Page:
I get it, you need money.
We can all agree that times are hard and bills, unfortunately, don’t pay themselves. So, you’ve got a job and you participate in the day-to-day grind. After awhile, though, you find that said job has become increasingly unbearable. You know, the coworker in the cubicle next to you has terrible body odor (that’s getting progressively worse) and Ben from accounting has shown you photos of his 12 cats more times than you can count. And yet, despite all that, you’ve found a way to talk yourself into staying through it all. Why? The grass is always greener? The devil you know? YOU DON’T LIKE CHANGE!? Siren songs that are drawing you toward the rocks.
Despite those impediments and your need for employment (and, in turn, money and purpose) it is vital to know when it’s time to hit the road, throw in the towel, and look for a new job. So, here are a few tell-tale signs that you should polish your resume, hunt for a recruiter, and find out what Linkedin is all about. And no, you can’t use us as a reference.
You Lack Passion
It’s completely normal to have a bad day or two at the office — maybe even a week. But if those rough days have turned into months — or worse, years — it may be time to call it quits. An average work week is about 40 hours, that’s a big chunk of your week, why spend it being miserable? Having passion for the work you do is one of the things that drives you to perform at your best, but if the magic just isn’t there anymore, it just isn’t there.
You Constantly Watch the Clock
Is it 5 p.m. yet? From the time you clock in you find yourself glancing at the time on your computer, your cell phone, your watch, and even the computer of the person in the next cubicle (you know, just to make sure you have the right time). You find yourself counting down the minutes until the weekend like the New Year’s ball is about to drop. It doesn’t have to be like that. Okay, maybe it does a little, but you owe it to yourself to at least try to find work that you actually enjoy when all hope is lost that you’re going to find that in your current post.
Nothing New Ever Happens
When was the last time you had a good time at work? Was it that time Sheila from accounting brought in brownies? If every work day is like the one before it — horrible — it may be time to stop slacking reading articles on the internet (well, not entirely) and start checking Indeed or CareerBuilder on your phone whenever you get a moment.
It’s All About the Money
If you make a list of pros and cons for staying at your job and the only pro is a steady paycheck, that’s probably a bad sign. Yes, money is important, but you never want it to be the only driving force in your life. It’s easier said than done, of course. High-paying jobs don’t grow on trees, but there are other ways to make money — ways that don’t crush your soul, hopes, and dreams. You do have something like 10 pints of donateable blood in your system, after all.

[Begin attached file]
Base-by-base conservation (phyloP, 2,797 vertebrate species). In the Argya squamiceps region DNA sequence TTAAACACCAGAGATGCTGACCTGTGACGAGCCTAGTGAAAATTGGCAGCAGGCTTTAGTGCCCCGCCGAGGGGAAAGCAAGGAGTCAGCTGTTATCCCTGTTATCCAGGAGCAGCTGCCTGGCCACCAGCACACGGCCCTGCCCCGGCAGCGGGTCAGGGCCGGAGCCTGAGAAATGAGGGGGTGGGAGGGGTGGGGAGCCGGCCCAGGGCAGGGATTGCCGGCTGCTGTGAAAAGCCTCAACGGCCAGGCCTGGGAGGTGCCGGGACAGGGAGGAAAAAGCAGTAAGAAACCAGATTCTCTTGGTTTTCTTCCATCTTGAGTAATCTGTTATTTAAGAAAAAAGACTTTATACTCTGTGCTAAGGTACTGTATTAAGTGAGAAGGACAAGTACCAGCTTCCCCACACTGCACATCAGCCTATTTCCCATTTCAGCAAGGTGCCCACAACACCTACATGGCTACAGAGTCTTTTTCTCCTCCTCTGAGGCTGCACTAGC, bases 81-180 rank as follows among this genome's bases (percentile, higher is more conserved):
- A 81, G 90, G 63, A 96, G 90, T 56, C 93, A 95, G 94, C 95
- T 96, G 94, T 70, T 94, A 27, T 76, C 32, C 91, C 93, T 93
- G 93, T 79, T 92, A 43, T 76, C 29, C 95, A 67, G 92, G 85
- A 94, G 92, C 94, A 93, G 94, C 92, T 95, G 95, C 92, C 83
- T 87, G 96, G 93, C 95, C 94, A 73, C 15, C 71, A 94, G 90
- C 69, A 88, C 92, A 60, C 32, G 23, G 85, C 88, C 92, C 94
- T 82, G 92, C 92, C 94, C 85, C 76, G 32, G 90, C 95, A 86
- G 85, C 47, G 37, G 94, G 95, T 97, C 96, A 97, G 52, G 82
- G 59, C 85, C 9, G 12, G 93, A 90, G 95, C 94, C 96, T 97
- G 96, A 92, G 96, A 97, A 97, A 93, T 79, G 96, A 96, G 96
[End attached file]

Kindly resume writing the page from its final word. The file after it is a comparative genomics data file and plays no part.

Of course you can’t pick your coworkers, and you spend a lot of time with these people, so it would be ideal for you to, you know, like them at least. You’ve told Ben from accounting that you don’t care about his unhealthy cat collection. You’ve gone through four cans of air freshener to curb the smell of your cubicle mate’s body odor and you just know Sheila from across the hall has been stealing your pens (no matter how much she denies it). Don’t be the coworker that snaps one day and starts throwing office supplies at people. Maybe see if you can get a job as a toll booth attendant on a rural highway.
The Negativity and Stress From Work Bleeds Into Your Personal Life
You’ve become that friend. You know, the one who can’t take a joke and is so irritated all the time that you snap at everyone for every little thing. Chronic stress can cause insomnia, a weakened immune system, and high blood pressure (it can also contribute to depression, obesity, and heart disease), according to the American Psychological Association. Don’t become a social pariah. Don’t only swipe right on goths who you think will appreciate your less than cheery disposition.
Your Boss is Evil
Okay, maybe not evil, but your boss is really, really mean. Does your heart rate skyrocket whenever your hear your boss coming down the hall (and do you dread your boss so much that you’ve spent time learning how to distinguish his/her footsteps from everyone else’s)? If you’re up at night tossing and turning, wondering how you’re going to keep your boss happy the next day, sprint to the nearest job fair and share your tales of woe with others who have experienced their own brushes with sadism. Seriously, your boss should be a leader, not your prison warden.
You Just Know
Much like Olivia Pope, sometimes you have to trust your gut (though, I wouldn’t tell future employers that they need to “earn” you). If everything in you is saying that where you are is not where you should be, don’t ignore it. There is most likely a reason for the way you feel. And when you know, you know. So head to Craigslist and get ready to sift through a lot of garbage to get a little bit happier… hopefully.